Locke

Locke is an exquisite showcase of how riveting it can be when one actor commands the screen. Tom Hardy stars as Ivan Locke and he is the only face you will see for the entire 85 minute run time. Not only is Hardy the only face you’ll see, but the entire film takes place inside of his car. Hardy is mesmerizing with a calm charisma and gentle voice that holds everything together. This is a wonderful film full of symbolism and confidence and not only is it a great respite from the bombast of summer blockbusters, but it is a glorious film in its own right.

Ivan Locke is a family man with a wife and two sons and also a successful construction manager on the eve of the biggest job of his career. The film begins as Locke is heading to his car at the end of the workday. As he sits at a stoplight with his left turn signal blinking a flurry of emotions cross his face. The light turns green and Locke still sits, unsure of how to proceed. When the truck behind him honks his horn Locke switches his turn signal to turn right and has made a decision that may jeopardize everything that he has built up in his life.

The film follows Locke as he drives from Birmingham to London while fielding phone calls regarding the set up for the concrete pour that he is supposed to be in charge of the following morning, calls to London to deal with a situation from his past that has come back to haunt him, and multiple exchanges with his wife and sons trying to explain why he is doing what he’s doing. As the film moves on Locke tries harder and harder to hold his life together as everything is falling apart.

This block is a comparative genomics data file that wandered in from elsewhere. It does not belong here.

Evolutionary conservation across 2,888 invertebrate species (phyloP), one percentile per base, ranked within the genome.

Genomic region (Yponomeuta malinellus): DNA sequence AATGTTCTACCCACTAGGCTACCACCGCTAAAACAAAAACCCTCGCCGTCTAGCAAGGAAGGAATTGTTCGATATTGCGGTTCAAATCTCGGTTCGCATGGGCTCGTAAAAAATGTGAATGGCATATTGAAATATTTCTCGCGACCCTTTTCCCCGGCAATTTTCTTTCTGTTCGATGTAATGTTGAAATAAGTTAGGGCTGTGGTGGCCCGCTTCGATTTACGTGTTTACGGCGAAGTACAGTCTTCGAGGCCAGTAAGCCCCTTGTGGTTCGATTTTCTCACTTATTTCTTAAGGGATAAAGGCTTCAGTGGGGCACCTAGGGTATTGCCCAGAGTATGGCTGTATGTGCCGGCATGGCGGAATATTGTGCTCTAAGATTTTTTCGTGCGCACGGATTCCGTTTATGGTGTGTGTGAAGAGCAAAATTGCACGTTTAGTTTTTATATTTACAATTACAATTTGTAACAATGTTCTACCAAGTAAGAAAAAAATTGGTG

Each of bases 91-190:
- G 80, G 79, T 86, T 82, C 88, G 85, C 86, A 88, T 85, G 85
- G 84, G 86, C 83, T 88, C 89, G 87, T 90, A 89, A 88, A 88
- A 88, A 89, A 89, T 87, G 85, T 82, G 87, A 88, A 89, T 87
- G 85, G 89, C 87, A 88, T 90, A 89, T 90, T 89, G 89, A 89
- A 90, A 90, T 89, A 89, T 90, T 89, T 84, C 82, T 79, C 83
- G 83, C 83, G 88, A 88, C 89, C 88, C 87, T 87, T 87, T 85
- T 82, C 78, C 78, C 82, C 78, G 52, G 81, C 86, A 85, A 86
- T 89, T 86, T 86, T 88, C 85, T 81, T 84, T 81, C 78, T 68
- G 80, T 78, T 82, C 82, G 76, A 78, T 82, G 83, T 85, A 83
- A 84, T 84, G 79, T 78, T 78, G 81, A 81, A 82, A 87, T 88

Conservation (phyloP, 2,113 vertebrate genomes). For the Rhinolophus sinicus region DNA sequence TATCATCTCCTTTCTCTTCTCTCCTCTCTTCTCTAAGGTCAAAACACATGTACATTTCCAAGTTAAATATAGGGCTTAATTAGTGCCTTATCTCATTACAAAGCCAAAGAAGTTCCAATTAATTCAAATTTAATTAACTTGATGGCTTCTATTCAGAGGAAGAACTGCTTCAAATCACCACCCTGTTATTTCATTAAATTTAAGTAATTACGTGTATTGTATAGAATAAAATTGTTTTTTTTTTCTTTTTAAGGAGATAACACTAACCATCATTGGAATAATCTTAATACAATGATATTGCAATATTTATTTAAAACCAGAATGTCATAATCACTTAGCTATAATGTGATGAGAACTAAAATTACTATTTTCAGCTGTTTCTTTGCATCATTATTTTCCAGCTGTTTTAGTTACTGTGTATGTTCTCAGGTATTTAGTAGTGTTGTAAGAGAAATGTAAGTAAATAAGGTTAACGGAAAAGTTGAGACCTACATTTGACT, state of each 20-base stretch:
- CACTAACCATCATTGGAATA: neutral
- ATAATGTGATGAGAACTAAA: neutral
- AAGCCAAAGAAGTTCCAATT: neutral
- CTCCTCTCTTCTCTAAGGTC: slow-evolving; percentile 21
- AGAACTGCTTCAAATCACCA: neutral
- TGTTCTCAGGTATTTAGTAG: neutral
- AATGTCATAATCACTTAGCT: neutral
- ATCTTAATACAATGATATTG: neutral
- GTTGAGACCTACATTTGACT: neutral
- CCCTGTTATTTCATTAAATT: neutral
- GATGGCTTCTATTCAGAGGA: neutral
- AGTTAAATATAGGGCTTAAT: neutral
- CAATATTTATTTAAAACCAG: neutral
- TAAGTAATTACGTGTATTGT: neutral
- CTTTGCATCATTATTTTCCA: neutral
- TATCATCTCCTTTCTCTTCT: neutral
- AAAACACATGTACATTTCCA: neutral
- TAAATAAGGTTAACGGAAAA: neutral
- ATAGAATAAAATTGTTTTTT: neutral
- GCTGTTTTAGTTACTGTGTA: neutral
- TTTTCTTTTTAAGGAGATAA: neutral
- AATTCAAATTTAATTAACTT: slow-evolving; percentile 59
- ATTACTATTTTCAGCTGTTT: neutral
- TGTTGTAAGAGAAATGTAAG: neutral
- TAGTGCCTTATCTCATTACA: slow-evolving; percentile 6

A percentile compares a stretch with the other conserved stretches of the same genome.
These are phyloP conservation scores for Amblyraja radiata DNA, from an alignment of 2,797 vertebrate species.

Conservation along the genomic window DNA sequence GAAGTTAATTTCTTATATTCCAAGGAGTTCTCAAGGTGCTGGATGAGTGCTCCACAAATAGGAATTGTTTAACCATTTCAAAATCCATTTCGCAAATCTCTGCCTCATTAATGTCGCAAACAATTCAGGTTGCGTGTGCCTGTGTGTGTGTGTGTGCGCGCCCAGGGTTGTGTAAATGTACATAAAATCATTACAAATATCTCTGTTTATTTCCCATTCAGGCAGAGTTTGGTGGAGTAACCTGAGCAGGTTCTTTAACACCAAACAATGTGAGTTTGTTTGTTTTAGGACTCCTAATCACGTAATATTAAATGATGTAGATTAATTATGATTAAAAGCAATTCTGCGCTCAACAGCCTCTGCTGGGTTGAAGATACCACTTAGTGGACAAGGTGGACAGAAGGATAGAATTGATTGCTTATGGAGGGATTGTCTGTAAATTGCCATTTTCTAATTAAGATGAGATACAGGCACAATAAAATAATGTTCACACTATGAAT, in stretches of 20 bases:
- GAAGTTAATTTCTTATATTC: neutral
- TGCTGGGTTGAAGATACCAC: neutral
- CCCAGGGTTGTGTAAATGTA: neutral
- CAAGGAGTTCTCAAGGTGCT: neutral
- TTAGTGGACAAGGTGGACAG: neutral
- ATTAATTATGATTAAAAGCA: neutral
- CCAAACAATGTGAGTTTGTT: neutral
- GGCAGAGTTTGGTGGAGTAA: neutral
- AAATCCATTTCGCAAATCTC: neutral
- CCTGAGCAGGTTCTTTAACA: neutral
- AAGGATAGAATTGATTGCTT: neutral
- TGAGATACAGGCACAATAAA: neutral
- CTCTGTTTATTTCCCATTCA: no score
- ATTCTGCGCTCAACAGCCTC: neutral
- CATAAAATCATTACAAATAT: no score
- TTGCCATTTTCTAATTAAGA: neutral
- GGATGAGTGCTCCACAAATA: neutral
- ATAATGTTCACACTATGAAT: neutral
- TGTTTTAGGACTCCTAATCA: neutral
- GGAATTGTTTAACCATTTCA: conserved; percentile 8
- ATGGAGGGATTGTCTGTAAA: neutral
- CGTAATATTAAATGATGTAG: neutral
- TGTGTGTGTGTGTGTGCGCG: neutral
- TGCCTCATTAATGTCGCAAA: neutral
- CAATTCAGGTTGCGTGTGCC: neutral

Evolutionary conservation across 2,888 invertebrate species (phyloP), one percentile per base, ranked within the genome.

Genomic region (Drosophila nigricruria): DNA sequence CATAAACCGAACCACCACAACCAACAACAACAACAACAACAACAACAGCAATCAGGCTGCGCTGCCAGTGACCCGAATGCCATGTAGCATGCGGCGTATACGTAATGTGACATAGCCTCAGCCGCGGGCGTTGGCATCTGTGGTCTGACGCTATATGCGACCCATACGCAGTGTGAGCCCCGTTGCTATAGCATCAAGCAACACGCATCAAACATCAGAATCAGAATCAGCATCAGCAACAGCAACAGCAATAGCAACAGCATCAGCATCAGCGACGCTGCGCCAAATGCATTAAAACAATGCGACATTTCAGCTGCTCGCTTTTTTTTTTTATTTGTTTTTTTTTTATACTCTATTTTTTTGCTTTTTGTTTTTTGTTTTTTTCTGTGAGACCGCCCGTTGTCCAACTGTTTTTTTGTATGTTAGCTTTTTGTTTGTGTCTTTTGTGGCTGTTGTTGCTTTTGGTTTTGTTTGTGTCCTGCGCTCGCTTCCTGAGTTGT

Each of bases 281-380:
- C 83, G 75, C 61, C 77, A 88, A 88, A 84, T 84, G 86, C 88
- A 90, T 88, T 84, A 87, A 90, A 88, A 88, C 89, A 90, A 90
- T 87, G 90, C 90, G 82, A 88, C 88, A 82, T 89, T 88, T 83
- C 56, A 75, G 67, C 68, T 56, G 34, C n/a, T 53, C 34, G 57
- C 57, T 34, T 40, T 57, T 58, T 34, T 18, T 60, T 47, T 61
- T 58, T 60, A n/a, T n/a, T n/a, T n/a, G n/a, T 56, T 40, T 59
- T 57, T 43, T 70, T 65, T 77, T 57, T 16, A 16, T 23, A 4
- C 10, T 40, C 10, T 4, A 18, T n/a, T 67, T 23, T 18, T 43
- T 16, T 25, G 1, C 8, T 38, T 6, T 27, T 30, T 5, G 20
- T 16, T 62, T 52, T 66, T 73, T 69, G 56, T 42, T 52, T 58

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It is an extreme credit to Tom Hardy, writer/director Steven Knight, and cinematographer Haris Zambarloukos that they have crafted a one location film entirely composed of phone conversations and have made it immensely watchable. While there is nothing groundbreaking in the visuals they are very well done, and Zambarloukos plays with all the night time lights of a highway just enough to avoid being repetitive. He also utilizes different focus techniques that keep things interesting as well as giving a shakiness to the camera that perfectly evokes the feel of driving. There are very few flourishes and the minimalistic camera work only helps focus on Hardy’s performance.

Tom Hardy is quickly becoming one of the best actors working today by taking risky roles and falling into them so completely that it is sometimes difficult to even recognize him. He has done some stellar work in films like Inception, Bronson, Warrior, and The Dark Knight Rises. The reason Locke is so successful is Hardy’s ability to play a man that is very controlled and logical with a soothing voice and a tendency to believe that he can make everything work out the way he wants to. It is a stellar performance worthy of praise that I fear will fly under almost everyone’s radar.

There are mounds of symbolism in the film, some on the nose and some less so. Locke tends to speak about concrete in terms that would directly apply to the situation in his life, but while those symbolic gestures are fairly obvious it is some of the other moments where the underlying layers of the film really stand out. There are elements of integrity, redemption, and confession littered throughout that strike chords across the entire film and really work well in stretching the themes across each section of the story.
Locke is likely going to go largely unnoticed by the general public and that is a shame. There are wonderful moments in an emotional story that are all anchored by a supremely confident performance by its only actor onscreen. This is a movie that film fans will find well worth seeking out. Grade: A

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